Sin always has consequences and those consequences remain and live on in the lives of others even if the perpetrator has expressed repentance.

        • Chris, I agree.

          Yes David repented – Scriptures make that clear – there is grace for one sinner who repents. But his sin brought consequences – he did not get to build the Temple with his bloody hands – his family were divided and chaotic; his uncleanness ran through his bloodline resulting in Solomon’s gross immorality
          Amnon’s rape of his sister; Absalom’s coup and his public sleeping with David’s concubines – and a divided nation under his grandson.

          The only way our sin can be covered by grace if they are uncovered by repentance. Ravi didn’t repent – he went to his deathbed covering up his sin and his family, it seems, continued the cover up. kyrie Eleison

  24. The people wanted a king, not God as their King with his provision, protection and justice, as their beneficent Lord.
    Just as today, with except it is now self-rule and as always doing what is right in our own eyes, a frequent refrain in the period of the Judges, which led into the King’s. Nothing new under the sun.

    • Not exactly. The phenomenon of Christian leaders rising to be superstars arguably has much to do with the desire to have a king, or exalted prophet, between ourselves and God. And they do not have to be superstars. Whether by choice or inadvertently, the local vicar or priest is also often in this position: a sort of professional Christian with everyone else part-time, seeing themselves at some remove from the throne. We like to exalt people, and we like it when they fall. But we also want to have people to look up to because they can inspire us with their example (I Cor 11:1).

      Through Christ we have immediate access to and fellowship with God, but in practice we all fail to cultivate that fellowship as we ought. By contrast, ‘self-rule’ is the way of someone not in Christ at all. It always has been, not just ‘today’.

      The phrase ‘Everyone did what was right in his own eyes’ appears just twice in Judges, near the end, and describes the situation when/where there were no judges.

  25. Agreed Steven. It is not just today. Nothing new. A desire to be masters of our own destinies, from the beginning a desire, a conceit that took me into the law.
    Without going into detail, at the start of Judges the people did evil in the eyes of the LORD, and people making up their own approaches to God, choosing to live as they see fit, rather than under God’s rule and comes to a close that Israel had no King.
    A theme starting in chapter 2 (bearing in mind God’s covenants and promises) is a repeating cycle in the book: 1) people rebel – 2) God is angry- 3) 0pression- 4) great distress – 5) God raises up a judge to save his people – 6) Peace- 7) Judge dies —1) people rebel — etc

    Doing what is right in own eyes is in effect a summary of the searing depths of human depravity, the cycle concluding with, Israel had no King.

    Thanks to Timothy Keller for the very small thumbnail sketch from his Judges for You book.
    Further, he offers 6 main themes’
    1 God relentlessly offers his grace to people who do not deserve, seek or appreciate it, that they’ve been saved by it. (Not a series of role models)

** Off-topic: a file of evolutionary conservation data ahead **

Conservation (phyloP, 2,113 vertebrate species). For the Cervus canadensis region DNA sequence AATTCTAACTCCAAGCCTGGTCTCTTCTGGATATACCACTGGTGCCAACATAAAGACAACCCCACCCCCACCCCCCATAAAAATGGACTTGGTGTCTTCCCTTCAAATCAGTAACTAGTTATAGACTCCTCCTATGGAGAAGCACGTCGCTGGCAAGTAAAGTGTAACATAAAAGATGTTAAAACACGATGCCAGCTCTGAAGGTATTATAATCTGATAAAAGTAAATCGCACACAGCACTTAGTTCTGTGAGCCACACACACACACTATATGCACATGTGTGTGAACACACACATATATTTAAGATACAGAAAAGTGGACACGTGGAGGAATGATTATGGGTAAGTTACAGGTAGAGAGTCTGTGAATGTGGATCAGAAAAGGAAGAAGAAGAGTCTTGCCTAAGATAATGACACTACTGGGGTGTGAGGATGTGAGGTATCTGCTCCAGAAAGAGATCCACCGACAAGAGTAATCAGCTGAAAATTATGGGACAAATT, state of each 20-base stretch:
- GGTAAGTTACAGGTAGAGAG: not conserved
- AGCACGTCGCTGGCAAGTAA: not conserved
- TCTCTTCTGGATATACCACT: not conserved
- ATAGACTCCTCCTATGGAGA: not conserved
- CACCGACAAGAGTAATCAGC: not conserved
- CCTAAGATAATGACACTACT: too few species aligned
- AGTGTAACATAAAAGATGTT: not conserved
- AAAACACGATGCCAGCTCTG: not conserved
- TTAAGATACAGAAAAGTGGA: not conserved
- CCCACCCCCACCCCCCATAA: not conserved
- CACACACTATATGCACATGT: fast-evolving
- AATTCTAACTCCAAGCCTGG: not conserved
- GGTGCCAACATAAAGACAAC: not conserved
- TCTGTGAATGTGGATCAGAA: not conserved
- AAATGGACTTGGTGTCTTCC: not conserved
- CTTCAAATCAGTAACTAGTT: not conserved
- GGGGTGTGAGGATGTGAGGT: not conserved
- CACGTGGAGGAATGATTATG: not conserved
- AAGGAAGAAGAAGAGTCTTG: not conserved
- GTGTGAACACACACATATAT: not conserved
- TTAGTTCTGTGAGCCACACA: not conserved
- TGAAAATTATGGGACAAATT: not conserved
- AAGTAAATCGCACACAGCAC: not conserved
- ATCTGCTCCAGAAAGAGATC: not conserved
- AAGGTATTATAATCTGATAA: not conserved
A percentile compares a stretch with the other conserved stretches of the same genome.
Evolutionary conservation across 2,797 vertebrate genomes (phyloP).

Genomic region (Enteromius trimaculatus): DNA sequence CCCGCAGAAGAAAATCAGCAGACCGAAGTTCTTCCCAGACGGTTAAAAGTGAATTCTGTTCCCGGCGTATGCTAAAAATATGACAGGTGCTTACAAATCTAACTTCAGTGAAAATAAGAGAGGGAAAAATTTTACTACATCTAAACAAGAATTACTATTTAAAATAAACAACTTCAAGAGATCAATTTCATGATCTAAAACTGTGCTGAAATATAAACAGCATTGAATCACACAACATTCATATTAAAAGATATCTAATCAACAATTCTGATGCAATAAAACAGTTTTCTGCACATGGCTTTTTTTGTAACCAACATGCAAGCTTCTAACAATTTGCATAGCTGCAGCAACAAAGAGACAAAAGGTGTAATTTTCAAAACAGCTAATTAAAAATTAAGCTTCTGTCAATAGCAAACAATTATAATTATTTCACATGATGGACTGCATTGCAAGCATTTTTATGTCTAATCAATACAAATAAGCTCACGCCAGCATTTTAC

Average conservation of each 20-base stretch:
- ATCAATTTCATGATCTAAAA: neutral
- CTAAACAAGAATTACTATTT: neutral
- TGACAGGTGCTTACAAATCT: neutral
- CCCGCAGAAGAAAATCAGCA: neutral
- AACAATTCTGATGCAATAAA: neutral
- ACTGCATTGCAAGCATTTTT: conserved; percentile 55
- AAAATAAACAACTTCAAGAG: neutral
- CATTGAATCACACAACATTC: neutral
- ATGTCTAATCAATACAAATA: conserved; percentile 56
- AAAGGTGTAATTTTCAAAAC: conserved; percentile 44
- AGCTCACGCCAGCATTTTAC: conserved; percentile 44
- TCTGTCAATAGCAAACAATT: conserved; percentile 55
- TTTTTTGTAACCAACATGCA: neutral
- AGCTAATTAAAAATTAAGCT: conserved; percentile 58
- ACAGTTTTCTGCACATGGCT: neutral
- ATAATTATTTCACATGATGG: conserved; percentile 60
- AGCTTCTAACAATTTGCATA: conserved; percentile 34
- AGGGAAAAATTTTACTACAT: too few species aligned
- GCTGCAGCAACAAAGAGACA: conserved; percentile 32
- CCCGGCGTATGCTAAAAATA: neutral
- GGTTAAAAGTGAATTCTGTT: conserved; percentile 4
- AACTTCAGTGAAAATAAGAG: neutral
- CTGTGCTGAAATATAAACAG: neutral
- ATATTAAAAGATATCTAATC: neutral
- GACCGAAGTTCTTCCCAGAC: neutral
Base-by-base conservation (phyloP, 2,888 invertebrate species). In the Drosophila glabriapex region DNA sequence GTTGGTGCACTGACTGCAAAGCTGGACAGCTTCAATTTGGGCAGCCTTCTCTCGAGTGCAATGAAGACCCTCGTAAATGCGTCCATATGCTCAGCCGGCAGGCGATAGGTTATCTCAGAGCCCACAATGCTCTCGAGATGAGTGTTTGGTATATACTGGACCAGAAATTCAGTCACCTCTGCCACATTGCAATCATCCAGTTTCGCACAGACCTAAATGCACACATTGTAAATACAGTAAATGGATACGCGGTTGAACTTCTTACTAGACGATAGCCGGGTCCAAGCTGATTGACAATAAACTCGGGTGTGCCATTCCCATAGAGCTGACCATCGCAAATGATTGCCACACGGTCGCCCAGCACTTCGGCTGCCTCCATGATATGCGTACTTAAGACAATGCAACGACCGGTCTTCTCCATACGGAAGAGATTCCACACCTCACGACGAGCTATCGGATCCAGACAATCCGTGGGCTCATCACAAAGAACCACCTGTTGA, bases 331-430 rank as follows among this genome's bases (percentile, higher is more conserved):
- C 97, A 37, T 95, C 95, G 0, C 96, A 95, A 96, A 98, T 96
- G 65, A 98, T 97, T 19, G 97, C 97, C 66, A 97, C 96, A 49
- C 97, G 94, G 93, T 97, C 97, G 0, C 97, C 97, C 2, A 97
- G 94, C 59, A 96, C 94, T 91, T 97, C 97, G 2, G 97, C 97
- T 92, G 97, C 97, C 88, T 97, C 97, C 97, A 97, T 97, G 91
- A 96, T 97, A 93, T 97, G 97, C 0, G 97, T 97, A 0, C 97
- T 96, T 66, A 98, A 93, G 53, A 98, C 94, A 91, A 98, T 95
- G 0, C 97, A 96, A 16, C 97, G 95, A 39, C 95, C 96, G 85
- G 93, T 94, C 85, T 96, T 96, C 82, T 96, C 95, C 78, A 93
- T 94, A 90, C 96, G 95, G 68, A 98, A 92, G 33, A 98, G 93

2 God wants Lordship over every area of our lives, not just some. This was tragically and heinously absent in the life of Ravi Zacharias. God wants all of our lives not just part.
    3 there is a tension between grace and law, between conditionality and unconditionality. (A tension that is throughout the OT narrative.) “Only the New Testament gospel will show us how the two sides can be and are true”.
    4 There is a need for continual spiritual renewal in our lives here on earth and a way to make that a reality. (Where we may see a regular, repeated decline – revival cycle. It will include, repentance, prayer, the destruction of idols, ( “whatever controls us really IS Our God”- Rebecca Manley Pippert) AND anointed human leaders. Note the revival cycle becomes weaker and weaker through the book.
    5 We need a true Saviour, to which all human saviours point, through both their flaws and strengths.
    6 God is in charge no matter what it looks like.

    Keller’s book opens with a quote from Rebecca Manley Pippert and this;
    “We live and work among a variety of gods- not only those of other religions, but also the gods of wealth, celebrity, pleasure, ideology, achievement (comment- intellect could be added here).”
    “Our era can be characterised by the phrase which Sums Up the book of Judges: “Everyone did what was right in their own eyes.” 21:25 ESV”

  26. Don’t you just sometimes think….just for a moment…… that we have taken a wrong turn? Reading this very unsettling piece made me reflect on the uplifting song ‘Grace got you’ by John Reuben; ‘smile….because you just got away with something, since grace got you’. I can hear Ravi humming the tune. Would any of us be smiling if we thought we needed forgiveness from our victims? Paul’s prayer, was that his converts right living should give praise to God through Jesus Christ. I can’t hear the applause. Isn’t it odd that the Church I have served all of my life is being laid low, not by my gay brothers but by sloppy safeguarding? A very secular obsession. Lord have mercy.